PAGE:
52 Ancestors In 52 Weeks, Week 8: Heirloom

 

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Edward Ralph Boultinghouse (1896-1943)

Sometimes, Kansas farm boys hear the call of wayward wind voices directing them to new horizons. At the beginning of the last century, my great uncle Edward “Jack” Ralph Boultinghouse heard those voices.  He followed them to the vastness of Wyoming cattle ranches and to booming oil fields where purple mountain majesties embraced him. He has been introduced to this land when he came with his father on a hunting trip in 1916. His father returned to Kansas…Jack stayed. He became a real cowboy who could wrangle and rope. Eventually, he became a roustabout on those oil fields.

Along that journey, he joined the Wyoming National Guard. The United States was drawn into World War I in 1917 despite all of President Wilson’s actions to maintain our neutrality. Suddenly, Jack the bronco buster became Jack the wagoner. His military unit was the 116th Ammunition Train, 41st Division. He lead mules and horses that pulled wagonloads of artillery rounds to cannons in battle zones.

His unit was formed from men from Wyoming and Oregon. These men were chosen to be wagoners because of their experiences with handling horses and mules. The Brits and the French were quite happy to have these Yanks join them in the fight. World War I would be the last war to use horses and mules…the Yanks had lots of these animals to lend to the fight.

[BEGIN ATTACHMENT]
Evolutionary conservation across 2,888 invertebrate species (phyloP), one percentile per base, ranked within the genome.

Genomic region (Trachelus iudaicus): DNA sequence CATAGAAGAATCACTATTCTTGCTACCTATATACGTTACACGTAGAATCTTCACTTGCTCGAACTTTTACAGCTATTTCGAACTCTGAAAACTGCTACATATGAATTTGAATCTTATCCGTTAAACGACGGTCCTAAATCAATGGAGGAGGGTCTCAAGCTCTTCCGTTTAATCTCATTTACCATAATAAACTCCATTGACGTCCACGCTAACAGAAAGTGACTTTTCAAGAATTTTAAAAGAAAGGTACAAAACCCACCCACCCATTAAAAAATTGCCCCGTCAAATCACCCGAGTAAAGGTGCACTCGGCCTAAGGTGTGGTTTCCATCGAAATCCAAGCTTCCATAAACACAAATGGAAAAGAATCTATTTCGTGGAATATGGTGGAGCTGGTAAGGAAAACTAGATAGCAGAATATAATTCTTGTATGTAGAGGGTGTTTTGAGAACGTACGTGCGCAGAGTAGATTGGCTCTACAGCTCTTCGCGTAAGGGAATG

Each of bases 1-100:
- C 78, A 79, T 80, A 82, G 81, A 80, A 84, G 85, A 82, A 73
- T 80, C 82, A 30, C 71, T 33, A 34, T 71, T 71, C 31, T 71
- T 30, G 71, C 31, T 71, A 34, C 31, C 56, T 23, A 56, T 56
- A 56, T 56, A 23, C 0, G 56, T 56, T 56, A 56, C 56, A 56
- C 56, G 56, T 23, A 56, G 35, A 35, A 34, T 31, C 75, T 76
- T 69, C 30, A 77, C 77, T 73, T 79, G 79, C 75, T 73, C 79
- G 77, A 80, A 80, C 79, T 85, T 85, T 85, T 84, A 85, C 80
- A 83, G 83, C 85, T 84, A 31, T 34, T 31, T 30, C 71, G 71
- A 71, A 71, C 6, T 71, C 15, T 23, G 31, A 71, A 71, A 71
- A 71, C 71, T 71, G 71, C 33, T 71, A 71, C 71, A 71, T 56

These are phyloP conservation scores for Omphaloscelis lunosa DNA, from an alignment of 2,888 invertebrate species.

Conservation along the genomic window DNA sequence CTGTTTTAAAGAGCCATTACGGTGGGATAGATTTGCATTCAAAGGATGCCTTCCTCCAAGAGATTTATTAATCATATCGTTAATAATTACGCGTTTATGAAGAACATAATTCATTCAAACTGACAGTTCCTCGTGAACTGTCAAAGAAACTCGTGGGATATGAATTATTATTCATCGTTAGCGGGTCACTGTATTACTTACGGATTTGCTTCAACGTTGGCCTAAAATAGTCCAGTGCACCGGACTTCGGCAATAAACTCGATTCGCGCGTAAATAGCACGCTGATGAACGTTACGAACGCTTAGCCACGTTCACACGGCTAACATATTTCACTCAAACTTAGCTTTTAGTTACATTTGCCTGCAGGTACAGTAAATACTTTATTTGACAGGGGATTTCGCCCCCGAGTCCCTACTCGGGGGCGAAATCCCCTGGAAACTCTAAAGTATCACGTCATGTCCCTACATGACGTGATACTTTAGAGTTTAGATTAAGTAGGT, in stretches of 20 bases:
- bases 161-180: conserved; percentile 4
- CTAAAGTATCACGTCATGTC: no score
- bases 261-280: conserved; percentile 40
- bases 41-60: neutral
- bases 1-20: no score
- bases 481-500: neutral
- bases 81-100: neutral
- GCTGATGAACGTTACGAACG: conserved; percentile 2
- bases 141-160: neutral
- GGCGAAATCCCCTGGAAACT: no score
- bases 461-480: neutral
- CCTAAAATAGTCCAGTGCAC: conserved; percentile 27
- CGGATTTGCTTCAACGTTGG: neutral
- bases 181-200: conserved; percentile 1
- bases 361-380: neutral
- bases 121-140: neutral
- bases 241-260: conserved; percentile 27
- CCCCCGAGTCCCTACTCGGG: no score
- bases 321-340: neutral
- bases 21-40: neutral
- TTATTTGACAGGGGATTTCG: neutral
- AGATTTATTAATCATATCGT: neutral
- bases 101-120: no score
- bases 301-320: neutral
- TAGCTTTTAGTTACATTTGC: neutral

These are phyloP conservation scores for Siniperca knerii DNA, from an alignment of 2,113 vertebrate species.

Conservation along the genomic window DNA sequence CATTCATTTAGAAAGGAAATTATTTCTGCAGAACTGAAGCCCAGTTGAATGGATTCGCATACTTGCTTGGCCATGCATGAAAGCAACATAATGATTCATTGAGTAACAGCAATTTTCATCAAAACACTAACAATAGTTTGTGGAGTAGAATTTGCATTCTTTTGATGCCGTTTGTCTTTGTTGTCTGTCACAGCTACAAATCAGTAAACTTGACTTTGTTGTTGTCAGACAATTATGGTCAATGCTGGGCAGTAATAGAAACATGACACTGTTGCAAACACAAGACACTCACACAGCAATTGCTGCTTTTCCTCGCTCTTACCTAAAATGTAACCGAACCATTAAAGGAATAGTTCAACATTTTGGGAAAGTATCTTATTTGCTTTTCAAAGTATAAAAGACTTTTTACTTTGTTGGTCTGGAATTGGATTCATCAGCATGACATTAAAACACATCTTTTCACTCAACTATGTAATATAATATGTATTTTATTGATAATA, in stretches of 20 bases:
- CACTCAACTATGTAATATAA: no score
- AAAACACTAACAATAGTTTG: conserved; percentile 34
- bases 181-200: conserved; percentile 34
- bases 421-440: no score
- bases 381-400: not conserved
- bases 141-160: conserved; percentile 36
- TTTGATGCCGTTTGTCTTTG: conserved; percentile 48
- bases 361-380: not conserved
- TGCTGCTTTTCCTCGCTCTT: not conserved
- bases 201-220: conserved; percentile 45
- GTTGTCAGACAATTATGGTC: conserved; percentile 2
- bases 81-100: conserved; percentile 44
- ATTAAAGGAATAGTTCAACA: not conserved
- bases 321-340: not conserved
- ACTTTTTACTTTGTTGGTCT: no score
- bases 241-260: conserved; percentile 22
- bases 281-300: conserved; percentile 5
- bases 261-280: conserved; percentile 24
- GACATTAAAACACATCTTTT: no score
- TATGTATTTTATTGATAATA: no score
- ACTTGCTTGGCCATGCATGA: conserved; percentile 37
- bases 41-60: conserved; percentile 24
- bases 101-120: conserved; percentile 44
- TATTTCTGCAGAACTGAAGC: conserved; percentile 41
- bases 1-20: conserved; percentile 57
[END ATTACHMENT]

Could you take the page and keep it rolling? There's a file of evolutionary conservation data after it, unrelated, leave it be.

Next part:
Jack and his company left for France on December 12, 1917, aboard the commercial steamer Antigone. How did it feel to be crowded on a ship with a vast ocean before him…how did he compare that ocean to his beloved Grand Tetons? Did he suffer both seasickness and homesickness?

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Once in France, he was responsible for caring for his team of mules and driving a wagonload of ammunition. What did that sound like as caravans of teams moved forward through dirt and mud? How did the soldiers’ voices boom out with commands for the animals? When were the days most frightful as the distant thunder of battle filled the air? Did Jack write letters home to reassure his family that he was safe…his hometown paper carried little news of the war?

After the Armistice was signed on 11 November 1918, Jack and his unit remained in France until 24 June 1919. How did his unit spend their days after the war? Was there a somber mood or a celebratory air as they sailed home? How did he envision his future?

After his return, Jack did go back to Kansas for a brief time. Those wayward wind voices called him to return to his beloved Wyoming. Throughout the remainder of his life, he would also live in Nebraska and Colorado…working as a wildlife preserve manager and as an Army consultant for Remington Arms.

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My grandmother, Isabella Mary Boultinghouse,  was Jack’s little sister as he was seven years older. How she came to receive his World War I dog tags I do not know. Did he give them to her when he returned from war? How they were passed onto me I do not remember. This little aluminum disk is a precious heirloom to me…it once hugged the neck of my real cowboy and soldier Uncle Jack.

 

 

52 Ancestors In 52 Weeks, Week 7: Valentine

Background Music: “Unforgettable” as recorded by Nat King Cole in October 1951   https://www.youtube.com/watch?v=aXjdMV7SOfE

He was the first man with whom I fell in love. He loved me at first sight and knew I would always be his. He nicknamed me “Punkie” and enjoyed making me laugh and smile. He was also totally in love with my mother so all three of us formed a family until my two brothers would complete that circle. He was my first Valentine…my dad, Edward Joseph Slabik (1924-2007).